(Inspired by the painting "Rex Launderette" by Norrie Harman)
The Rex Launderette, 1974
It was a typical Edinburgh evening; cold and overcast. The air of damp melancholia had started to settle over the city as the evening darkened. Stanton grimaced against the cold, pulling his Crombie coat up around his ears as he stepped off the bus at Wauchope Avenue. In the dank dusk, the bright lights of the Rex Launderette lit up the corner like a gaudy street fair. In the growing darkness of the night, the figures inside seemed to be more illuminated and lively than usual.
Stanton hated the women in the launderette, known as The Rex; they were annoying, asking nosy questions and eyeing him up and down. His mother was Sadie Stanton, the Manageress and he always visited her here. Sadie ran the place with military precision and was known as one of the toughest woman in Niddrie.
Stanton pushed the tinkling door open and felt acrid warmth blast his face. The smell was always over-whelming at first but you got used to it. A middle-aged woman with dyed red hair and a bobbling chest ran over to him. Stanton grimaced as she hugged him tight.
-Hiya Stella. How are you, hen?
-No bad, thanks for asking, handsome. You looking for your mum?
-Er….aye, thanks Stella. Just popped in for a quick chat.
-She’s through the back, having a fag on her break. I’ll take you through.
Stanton followed Stella past rows of shiny whirring machines, women leaning heavily on them. They were all watching him and some mouthed a hello. Stanton was beginning to regret his snap decision to visit his mum.
He could smell his mum’s cigarettes even before he pulled back the heavy beaded curtain. The back shop of the launderette was dark, with a single bare bulb, and he blinked quickly, adjusting to the light. An old leather sofa lined one wall, facing a long desk and stained office chair, where his mum was sitting smoking.
Sadie Stanton was a small woman, bent over and thin. Despite her stature, she always emanated a slightly menacing air. She wore a dark dress, with a heavily ironed pinny pasted on. Black dyed hair was held back with steel Kirby grips and her eyes were round hard dark dots in a lined face.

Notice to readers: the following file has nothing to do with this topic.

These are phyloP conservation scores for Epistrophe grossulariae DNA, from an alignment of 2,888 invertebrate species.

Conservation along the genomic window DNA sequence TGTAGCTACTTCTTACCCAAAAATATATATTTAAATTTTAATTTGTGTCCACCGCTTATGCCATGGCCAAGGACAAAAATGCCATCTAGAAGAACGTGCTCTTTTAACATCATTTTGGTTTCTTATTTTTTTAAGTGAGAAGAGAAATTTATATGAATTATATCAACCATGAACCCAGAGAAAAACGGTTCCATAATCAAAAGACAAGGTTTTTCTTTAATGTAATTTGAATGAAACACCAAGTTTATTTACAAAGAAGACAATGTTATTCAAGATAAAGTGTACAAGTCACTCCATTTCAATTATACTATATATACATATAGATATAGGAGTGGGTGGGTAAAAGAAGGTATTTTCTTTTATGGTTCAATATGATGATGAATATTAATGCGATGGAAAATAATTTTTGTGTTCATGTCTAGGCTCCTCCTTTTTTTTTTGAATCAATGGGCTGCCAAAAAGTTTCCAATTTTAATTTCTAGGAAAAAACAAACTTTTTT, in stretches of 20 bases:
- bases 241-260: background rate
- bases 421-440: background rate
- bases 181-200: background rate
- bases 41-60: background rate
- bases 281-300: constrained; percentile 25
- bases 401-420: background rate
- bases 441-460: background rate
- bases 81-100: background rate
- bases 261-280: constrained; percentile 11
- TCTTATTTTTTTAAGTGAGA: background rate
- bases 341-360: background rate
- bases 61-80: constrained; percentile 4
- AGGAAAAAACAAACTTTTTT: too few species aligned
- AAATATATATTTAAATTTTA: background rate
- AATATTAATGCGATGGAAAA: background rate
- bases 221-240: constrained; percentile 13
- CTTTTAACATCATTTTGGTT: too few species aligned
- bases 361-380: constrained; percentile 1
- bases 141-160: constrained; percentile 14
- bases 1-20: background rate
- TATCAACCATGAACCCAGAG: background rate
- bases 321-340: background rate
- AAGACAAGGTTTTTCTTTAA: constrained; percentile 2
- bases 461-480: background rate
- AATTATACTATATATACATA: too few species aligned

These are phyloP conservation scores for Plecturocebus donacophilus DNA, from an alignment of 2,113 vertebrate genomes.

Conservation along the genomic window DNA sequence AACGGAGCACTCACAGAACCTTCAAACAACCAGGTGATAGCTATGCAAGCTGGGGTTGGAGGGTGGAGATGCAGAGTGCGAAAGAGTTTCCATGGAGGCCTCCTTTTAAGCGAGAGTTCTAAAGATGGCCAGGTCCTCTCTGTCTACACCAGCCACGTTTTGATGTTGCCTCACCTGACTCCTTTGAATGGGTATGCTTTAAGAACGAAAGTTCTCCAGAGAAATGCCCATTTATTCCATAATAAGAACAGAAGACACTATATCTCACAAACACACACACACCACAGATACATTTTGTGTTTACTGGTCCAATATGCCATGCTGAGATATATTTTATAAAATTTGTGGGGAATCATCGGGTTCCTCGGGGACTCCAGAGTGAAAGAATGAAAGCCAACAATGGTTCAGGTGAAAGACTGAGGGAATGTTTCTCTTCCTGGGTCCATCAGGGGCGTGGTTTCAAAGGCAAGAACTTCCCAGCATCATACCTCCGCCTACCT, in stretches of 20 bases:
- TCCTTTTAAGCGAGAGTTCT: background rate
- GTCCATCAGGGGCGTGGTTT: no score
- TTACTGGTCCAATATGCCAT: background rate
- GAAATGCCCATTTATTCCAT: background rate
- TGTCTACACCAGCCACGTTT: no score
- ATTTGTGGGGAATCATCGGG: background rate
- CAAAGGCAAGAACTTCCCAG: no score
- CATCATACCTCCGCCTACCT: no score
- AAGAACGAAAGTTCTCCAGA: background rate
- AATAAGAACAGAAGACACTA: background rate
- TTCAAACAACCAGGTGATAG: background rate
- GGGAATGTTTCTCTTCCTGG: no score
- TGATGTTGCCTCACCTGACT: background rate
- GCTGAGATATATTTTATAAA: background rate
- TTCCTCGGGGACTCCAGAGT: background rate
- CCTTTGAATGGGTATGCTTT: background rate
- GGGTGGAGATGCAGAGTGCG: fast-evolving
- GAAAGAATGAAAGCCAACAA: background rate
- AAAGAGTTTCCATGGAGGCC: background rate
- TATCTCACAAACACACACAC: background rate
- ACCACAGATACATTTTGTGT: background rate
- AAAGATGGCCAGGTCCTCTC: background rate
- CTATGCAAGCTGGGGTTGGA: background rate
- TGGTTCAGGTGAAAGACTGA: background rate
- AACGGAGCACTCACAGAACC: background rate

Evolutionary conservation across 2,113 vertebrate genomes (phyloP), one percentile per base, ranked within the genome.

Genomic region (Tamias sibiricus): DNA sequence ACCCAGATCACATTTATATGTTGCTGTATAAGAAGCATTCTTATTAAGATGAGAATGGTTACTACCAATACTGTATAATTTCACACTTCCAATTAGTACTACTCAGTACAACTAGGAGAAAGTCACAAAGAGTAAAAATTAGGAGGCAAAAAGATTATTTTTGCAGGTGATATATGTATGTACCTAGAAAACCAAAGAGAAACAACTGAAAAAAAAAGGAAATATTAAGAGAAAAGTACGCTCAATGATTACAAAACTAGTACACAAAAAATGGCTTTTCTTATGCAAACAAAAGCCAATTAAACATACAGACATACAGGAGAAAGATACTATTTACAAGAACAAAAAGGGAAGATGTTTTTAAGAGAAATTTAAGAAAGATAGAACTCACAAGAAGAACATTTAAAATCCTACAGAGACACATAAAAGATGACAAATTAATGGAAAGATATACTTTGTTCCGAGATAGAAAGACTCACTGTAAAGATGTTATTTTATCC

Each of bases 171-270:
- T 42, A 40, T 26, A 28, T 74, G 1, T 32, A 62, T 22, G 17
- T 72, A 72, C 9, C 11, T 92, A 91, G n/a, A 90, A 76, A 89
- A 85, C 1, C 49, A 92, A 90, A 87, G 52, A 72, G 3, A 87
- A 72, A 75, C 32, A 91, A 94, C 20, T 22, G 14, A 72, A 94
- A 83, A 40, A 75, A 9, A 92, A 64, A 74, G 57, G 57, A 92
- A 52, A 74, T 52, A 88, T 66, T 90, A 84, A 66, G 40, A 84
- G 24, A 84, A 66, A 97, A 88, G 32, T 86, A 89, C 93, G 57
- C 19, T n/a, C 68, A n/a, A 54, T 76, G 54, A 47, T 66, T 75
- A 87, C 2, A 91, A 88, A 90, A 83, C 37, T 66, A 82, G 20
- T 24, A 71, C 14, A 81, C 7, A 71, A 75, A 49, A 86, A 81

She took a long sallow draw of her cigarette and pointed to the old sofa.
-good to see you son. Take a seat.
Stanton walked over and sat down, refusing a cigarette as he did so.
-to what do I owe this pleasure? Sadie said as she watched her son carefully. The Rex was one of the most important places in the Scheme and this had given her an unusual social status. This status, combined with her street sharpness, had enabled her to run several underground businesses on the side, all from the dark back shop of the Rex.
-just thought I would pay you a wee visit.
Sadie’s eyes narrowed and she leaned over, blowing smoke in Stanton’s face.
-you in trouble?
-well…er…I have got some t-shirts with me.
-ah! So you are in trouble, son?
-no, no, I just need them done.
Sadie stood up and grabbed the small plastic bag out of his hands. She peered inside and nodded, throwing the bag over to her desk.
-come back in a few hours and it will be sorted. In future, try to keep your fists to yourself. There are other ways to solve your problems, you know.
Sadie shook her head and pushed her tall son out of the back shop. Calling over one of the women, she whispered some instructions and strode back into the back shop.
She sat down heavily on the sofa and sighed loudly. She had always protected her son; probably too much. He had a violent temper, like his dad and it was getting worse. He also always wore white cotton t-shirts, silly fool. She had warned him to exercise more restraint but he didn’t listen. So, every now and then, she washed his blood-soaked t-shirts; scrubbing away his crimes. Her cousin had emigrated to Texas three years ago, so she had got her hands on a Deep South secret formula for getting bad stains out of whites. Now, all sorts of people visited the Rex, looking for her to wash away blood and secrets. The Rex was like that. It was a place where the stains of the scheme were covered up, washed out and talked about. But no secrets ever crossed the doorway of the Rex. That was the rule. Her rule.
Sadie would always protect her own and that is what the Rex Launderette stood for. On a small corner in Niddrie, the Rex Launderette gave a lot of people protection and rough sanctuary.
At least, it did back in 1974...
by Anna-Louise Simpson